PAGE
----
Some sixty faculty members, researchers, and academic leaders from the Mamelodi Campus of the University of Pretoria, the University of Johannesburg, Tshwane University of Technology, and the Academy of Science for South Africa and others attended the SENCER Symposium held on March 12 at Hatfield, the main campus of the University of Pretoria in South Africa. Many participants expressed the hope that this would be the first of what could become an annual event.
Organized by Professor Debra Meyer, head of the department of biochemistry at the University of Pretoria and SENCER Senior Fellow, the symposium was designed to connect science learning with critical civic issues. More fundamentally, however, the organizers aimed to apply the SENCER ideals to improving “through put” – that is, the likelihood that a student will successfully complete a course of studies in the sciences. Given that the South African higher (tertiary) education system utilizes very traditional large-enrollment lectures and episodic high-stakes testing pedagogies, a most compelling challenge is to move in the direction of adopting active learning strategies.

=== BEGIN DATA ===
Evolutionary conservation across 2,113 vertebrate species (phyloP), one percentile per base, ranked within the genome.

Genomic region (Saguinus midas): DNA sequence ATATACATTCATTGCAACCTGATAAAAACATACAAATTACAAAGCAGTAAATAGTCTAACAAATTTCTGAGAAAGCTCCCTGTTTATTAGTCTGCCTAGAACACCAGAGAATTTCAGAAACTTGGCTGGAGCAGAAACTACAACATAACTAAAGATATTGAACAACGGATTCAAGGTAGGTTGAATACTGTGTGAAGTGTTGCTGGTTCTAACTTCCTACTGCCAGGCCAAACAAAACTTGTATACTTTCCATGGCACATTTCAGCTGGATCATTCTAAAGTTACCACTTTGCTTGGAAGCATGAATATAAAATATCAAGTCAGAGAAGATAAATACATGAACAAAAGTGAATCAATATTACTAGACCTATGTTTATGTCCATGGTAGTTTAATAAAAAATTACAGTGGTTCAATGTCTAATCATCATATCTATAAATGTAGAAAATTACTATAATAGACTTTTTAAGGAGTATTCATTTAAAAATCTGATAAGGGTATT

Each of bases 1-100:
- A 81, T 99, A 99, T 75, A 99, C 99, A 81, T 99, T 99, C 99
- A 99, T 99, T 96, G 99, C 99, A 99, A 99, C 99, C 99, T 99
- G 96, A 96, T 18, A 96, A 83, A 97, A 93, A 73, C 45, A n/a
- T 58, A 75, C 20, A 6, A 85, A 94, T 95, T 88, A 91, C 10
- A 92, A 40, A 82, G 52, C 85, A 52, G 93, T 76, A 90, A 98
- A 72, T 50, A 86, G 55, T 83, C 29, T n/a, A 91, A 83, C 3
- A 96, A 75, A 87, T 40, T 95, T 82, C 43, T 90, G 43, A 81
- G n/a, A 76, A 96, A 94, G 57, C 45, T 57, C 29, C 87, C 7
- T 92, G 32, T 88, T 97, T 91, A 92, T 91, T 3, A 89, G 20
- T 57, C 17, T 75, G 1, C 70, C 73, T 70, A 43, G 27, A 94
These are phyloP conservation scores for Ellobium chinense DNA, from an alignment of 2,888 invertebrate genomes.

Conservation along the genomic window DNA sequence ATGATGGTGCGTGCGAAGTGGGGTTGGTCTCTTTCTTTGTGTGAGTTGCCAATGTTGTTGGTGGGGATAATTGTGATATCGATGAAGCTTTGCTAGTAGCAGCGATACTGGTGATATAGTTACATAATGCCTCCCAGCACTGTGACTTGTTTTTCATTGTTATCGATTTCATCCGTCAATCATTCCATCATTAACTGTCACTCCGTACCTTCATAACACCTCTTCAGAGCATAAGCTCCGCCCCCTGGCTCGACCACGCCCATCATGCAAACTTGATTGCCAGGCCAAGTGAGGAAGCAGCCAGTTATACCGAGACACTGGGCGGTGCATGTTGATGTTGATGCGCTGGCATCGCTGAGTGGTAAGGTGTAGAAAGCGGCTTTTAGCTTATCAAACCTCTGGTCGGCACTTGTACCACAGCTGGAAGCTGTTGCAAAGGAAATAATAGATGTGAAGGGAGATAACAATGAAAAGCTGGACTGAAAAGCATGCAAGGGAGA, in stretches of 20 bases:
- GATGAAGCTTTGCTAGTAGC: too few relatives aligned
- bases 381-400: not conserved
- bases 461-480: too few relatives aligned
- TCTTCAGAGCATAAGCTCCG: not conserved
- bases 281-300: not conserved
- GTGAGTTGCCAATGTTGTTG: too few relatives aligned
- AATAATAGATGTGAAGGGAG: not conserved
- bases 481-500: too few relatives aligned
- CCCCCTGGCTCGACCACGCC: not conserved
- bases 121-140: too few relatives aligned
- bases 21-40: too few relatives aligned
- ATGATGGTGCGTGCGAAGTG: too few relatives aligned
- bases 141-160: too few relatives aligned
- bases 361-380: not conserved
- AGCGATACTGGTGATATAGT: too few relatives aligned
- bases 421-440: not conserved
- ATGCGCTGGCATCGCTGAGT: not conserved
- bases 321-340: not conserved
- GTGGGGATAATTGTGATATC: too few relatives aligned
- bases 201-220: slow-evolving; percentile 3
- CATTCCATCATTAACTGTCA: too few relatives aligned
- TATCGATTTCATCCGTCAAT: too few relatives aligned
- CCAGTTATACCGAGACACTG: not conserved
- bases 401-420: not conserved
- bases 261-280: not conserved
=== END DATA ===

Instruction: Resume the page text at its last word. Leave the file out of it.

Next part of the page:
For more information about the symposium, browse the resources to the right. Future updates on how the SENCER project in South Africa progresses will be posted as the project moves forward.
May 14, 2014 – A recent piece published in the Proceedings of the National Academy of Sciences further illustrates the value of a topic addressed during the Symposium in Pretoria.
The full text of ‘Active learning increases student performance in science, engineering, and mathematics’ may be found here under the listing of publications released on May 12, 2014. For an article on the publication by the National Science Foundation, please click here.
April 11, 2014 – An article on the Symposium released through the SENCER eNews.